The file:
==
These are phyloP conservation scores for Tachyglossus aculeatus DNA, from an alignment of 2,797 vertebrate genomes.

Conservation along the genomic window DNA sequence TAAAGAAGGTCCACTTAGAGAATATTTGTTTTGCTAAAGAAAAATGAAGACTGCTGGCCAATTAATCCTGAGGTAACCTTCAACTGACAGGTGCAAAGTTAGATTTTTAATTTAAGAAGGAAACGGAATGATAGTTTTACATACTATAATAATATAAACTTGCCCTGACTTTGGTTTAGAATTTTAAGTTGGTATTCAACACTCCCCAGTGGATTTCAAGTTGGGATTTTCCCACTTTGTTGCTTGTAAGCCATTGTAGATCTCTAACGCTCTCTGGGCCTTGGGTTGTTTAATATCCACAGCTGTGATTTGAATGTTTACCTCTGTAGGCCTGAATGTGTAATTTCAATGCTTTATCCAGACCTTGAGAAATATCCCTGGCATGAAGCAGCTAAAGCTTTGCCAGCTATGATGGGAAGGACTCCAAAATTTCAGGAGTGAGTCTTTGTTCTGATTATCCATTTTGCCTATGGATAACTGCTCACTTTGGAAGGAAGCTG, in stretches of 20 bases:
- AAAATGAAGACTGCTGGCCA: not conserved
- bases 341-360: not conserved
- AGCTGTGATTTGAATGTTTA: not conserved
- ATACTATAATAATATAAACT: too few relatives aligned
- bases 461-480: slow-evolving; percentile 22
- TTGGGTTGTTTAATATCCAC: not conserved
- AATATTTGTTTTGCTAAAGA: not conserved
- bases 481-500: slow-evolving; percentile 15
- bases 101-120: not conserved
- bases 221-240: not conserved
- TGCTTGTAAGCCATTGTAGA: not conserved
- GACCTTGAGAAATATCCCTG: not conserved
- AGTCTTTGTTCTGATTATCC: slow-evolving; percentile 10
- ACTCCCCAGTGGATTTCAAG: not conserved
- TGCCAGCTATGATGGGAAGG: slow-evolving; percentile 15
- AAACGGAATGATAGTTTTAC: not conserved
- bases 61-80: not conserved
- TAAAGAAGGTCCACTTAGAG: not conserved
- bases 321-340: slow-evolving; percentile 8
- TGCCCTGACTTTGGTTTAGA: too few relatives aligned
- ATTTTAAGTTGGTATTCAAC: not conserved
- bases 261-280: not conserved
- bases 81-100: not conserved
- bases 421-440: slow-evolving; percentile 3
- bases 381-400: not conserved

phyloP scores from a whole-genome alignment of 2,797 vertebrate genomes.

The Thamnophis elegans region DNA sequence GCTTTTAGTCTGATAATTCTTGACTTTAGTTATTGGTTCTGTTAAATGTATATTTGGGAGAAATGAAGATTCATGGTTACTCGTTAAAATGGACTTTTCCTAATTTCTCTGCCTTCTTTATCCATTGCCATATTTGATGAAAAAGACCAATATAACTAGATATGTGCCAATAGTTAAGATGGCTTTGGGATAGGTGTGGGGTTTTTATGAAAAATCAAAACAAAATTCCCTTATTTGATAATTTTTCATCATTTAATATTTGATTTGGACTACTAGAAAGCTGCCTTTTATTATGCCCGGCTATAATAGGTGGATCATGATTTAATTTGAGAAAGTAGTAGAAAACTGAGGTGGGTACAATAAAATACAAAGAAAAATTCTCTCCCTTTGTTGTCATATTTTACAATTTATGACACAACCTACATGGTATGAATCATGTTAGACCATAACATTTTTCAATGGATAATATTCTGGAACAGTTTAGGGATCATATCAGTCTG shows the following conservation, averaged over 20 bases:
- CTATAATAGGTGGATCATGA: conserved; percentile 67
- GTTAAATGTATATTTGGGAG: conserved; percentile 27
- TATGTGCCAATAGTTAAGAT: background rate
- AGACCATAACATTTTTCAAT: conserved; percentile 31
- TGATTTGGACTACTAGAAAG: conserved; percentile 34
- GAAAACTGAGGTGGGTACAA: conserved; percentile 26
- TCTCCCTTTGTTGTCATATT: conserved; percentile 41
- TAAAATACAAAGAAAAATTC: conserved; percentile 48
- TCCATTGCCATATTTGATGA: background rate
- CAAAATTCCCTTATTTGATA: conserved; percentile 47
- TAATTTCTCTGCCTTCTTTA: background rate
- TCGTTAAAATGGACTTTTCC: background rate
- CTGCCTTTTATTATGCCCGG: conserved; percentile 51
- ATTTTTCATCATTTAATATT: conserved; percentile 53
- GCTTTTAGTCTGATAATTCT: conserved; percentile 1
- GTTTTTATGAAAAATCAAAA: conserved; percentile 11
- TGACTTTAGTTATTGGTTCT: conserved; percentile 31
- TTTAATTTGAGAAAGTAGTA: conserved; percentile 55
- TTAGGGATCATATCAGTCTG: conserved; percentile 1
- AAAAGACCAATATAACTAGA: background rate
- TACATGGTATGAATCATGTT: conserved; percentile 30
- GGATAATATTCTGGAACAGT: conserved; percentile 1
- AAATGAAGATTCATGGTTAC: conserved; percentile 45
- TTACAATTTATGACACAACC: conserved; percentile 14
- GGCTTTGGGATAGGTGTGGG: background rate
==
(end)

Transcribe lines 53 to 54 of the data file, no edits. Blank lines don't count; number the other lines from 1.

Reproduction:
- TTACAATTTATGACACAACC: conserved; percentile 14
- GGCTTTGGGATAGGTGTGGG: background rate